The latest Consumer Sentiment published by the University of Michigan trumped all forecast for the month of May. The preliminary May figure rallied to 83.7, the best reading since July 2007, following an April reading of 76.4.
Meanwhile, the Conference Board issued its latest Leading Economic Index for the United States and this showed a 0.6 percent gain to 95.0 in April. These two upbeat late-Friday news led the US Dollar to rally against 16 of its actively traded peers and the Dollar Index to advance to its highest in nearly three years.
In other news, US Consumer Price Index slipped more than forecast to 0.4 percent in April, falling for a second month in a row. This contrasts with the minus 0.3 percent forecast and last month’s 0.2 percent decline. On the other hand, US unemployment weekly claims rose more than the median estimate during the prior week. It climbed to 360,000 versus expectations for only 332,000. The earlier week’s reading was revised from 323,000 to 328,000.
Yearly inflation rate in Canada, the 11th biggest economy in the world, slowed to its weakest level in over three years, even declining below the target range of the Bank of Canada. Declining gasoline prices was the main cause, and “price decreases for the purchase of passenger vehicles were also a factor,” according to Statistics Canada on Friday. Five out of the eight major components reported a decrease in April.
Gold has slid more than $90 this week as buyers failed to support price and reach toward the $1400 level the entire week. With five straight days of decline, price will now move closer to the latest low printed last April at $1,321. The yellow metal’s decline this year is closing in on the 20 percent mark.
Growing optimism in the United States had spurred Oil to recover from the mid-week drop and create three straight days of gains, enabling it to close the week virtually unchanged. Price closed the week in the upper-$95 after reaching back towards the mid-$96. Soon, price will have to contend with recurring resistance in the upper-$96s and through the $97 level.
Except for Monday, EURUSD took on a bearish bias and slid all week soon after bears proved that buyers won’t be able to sustain prices above the 1.3000 level. The pair reached as low as 1.2795 before closing the week at 1.2835. Near-term outlook is a bearish move towards 1.2500-1.2600.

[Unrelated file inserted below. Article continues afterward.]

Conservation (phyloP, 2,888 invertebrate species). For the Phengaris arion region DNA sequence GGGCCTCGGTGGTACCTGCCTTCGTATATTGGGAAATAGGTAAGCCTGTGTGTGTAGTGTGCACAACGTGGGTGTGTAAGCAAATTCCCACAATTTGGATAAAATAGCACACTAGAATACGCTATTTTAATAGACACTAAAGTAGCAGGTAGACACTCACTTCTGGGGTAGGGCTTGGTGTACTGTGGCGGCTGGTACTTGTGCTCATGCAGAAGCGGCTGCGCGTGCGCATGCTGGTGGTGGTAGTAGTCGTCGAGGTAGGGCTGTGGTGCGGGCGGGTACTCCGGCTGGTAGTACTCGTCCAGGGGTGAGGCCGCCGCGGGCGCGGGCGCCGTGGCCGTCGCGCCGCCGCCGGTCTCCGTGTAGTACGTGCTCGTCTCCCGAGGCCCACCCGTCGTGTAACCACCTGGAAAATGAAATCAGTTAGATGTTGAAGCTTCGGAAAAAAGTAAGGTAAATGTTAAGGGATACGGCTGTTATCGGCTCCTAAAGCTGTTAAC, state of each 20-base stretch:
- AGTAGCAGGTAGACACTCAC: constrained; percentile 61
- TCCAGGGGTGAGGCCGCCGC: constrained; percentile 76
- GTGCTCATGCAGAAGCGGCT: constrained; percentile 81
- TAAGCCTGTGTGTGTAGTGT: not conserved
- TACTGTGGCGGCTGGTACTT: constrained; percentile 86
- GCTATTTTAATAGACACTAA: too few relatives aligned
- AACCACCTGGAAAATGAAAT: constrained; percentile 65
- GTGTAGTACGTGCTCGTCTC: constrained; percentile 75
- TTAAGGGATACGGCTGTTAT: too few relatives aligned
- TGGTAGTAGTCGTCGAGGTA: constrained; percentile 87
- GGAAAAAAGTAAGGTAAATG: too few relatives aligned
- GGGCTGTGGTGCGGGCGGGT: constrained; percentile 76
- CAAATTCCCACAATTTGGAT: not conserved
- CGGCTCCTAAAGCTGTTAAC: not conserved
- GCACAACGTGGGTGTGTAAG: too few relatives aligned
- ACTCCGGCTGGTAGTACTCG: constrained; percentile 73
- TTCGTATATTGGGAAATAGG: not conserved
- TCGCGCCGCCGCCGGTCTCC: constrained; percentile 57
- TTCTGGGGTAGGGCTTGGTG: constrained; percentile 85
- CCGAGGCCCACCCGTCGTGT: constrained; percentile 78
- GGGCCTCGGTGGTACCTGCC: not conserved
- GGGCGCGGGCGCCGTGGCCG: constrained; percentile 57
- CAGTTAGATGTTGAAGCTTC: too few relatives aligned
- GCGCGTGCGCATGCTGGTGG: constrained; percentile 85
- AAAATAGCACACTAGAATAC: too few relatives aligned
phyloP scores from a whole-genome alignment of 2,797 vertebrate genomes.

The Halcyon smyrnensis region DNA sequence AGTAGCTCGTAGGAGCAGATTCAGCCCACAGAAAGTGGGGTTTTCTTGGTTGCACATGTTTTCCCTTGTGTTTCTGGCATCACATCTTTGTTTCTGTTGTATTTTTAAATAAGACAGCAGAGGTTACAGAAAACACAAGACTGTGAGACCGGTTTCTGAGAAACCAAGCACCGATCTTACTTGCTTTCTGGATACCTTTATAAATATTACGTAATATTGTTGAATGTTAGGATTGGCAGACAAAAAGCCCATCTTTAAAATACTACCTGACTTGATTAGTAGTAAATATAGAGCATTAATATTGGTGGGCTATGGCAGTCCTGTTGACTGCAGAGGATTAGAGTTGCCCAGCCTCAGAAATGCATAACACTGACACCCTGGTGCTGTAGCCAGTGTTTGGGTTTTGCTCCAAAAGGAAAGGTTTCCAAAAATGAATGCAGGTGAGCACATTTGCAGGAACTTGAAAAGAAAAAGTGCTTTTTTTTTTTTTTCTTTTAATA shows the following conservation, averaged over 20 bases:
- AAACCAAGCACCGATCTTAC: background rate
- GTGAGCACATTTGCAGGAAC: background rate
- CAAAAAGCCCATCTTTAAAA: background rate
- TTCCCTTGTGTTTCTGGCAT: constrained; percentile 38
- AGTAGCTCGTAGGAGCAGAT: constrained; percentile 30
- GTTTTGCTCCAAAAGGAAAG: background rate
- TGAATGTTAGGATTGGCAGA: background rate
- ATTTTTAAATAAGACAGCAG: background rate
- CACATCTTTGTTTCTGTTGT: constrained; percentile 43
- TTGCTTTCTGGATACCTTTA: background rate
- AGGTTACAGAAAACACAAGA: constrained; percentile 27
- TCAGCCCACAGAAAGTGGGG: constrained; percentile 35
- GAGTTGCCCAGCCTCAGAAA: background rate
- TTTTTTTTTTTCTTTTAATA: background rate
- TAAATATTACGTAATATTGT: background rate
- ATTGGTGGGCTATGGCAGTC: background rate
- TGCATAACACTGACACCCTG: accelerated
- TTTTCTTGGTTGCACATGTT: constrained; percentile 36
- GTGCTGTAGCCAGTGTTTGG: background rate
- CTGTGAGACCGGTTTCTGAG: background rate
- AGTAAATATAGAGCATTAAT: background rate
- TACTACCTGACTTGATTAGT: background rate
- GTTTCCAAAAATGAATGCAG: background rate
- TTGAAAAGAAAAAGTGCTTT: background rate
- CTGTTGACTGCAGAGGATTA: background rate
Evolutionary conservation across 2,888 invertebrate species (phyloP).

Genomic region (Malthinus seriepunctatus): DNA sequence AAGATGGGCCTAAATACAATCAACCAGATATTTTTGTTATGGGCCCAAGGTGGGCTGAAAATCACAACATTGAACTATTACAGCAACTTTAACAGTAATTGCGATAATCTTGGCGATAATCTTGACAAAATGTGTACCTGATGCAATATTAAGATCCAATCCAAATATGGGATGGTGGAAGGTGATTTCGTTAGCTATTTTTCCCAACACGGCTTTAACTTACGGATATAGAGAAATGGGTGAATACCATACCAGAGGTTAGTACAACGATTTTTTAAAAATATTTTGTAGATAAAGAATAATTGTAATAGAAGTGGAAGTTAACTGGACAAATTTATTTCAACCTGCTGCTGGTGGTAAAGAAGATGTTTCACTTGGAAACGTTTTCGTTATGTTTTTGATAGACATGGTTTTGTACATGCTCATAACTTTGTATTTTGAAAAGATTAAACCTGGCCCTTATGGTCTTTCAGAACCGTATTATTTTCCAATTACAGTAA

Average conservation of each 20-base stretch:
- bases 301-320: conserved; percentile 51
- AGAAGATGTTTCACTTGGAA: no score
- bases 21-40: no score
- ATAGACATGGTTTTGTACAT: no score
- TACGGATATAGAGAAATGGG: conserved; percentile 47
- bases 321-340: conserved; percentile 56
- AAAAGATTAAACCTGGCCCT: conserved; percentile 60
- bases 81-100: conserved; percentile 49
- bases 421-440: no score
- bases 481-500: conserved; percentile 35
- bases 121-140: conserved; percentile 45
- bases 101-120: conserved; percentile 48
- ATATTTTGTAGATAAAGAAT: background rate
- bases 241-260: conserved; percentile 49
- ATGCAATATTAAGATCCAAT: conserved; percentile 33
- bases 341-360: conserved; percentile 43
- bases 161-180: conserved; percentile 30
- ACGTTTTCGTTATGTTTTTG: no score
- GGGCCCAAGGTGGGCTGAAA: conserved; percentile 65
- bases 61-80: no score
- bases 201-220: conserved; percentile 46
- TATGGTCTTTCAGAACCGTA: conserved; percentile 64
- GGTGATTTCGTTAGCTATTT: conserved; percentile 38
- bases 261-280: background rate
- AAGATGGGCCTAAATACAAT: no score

Despite the rugged moves this week, USDJPY came out stronger as it reached beyond the 103.00 level last Friday, boosted by favorable US data in the form of University of Michigan’s Consumer Sentiment for May and the CB Leading Economic Index. The pair has rallied higher for the eighth straight month now, hence any corrections, sooner or later, won’t be surprising.
Straight off from Monday’s trading, GBPUSD has already been decidedly bearish. The mid-week correction only afforded more bears to enter or reload their shorts, sinking price further below the 1.5200 level into the week’s close. If momentum continues, next target comes in at the 1.5000-30 area.
The Week Ahead
The new week has key economic releases scattered throughout every single day except Monday, with more releases to be published mid-week as usual.
On Monday, Switzerland, Germany, France, and Canada are all on holiday, with the first three countries observing Whit Monday. Canada will celebrate Victoria Day.
Tuesday jumpstarts the economic week with the release of Australia’s CB Leading Index, and RBA’s Monetary Policy Meeting Minutes; New Zealand’s Inflation Expectations; UK’s PPI, RPI, HPI, and CPI; Germany’s PPI. FOMC’s Bullard and US Treasury’s Lew will also provide speeches.
On Wednesday, there are Japan’s Trade Balance, Monetary Policy Statement, and BOJ Press con; Eurozone Current Account data; UK Retail Sales, Public Sector Net Borrowing, and MPC Meeting Minutes; EU Economic Summit; Canada Retail Sales; US Existing Home Sales and FOMC Meeting Minutes.
Thursday starts off early with Australia’s MI Inflation Expectations; China HSBC Flash Manufacturing PMI; Germany, France, and Eurozone Flash Manufacturing and Services PMI; UK Second Estimate GDP and Preliminary Business Investment; and US Flash Manufacturing PMI, Unemployment Claims, New Home Sales, and HPI.
Finally on Friday, releases will come in the form of New Zealand’s Trade Balance; BOJ Kuroda’s speech; German Final GDP and Consumer Climate; Buba President Weidmann’s speech; US Durable Goods Orders.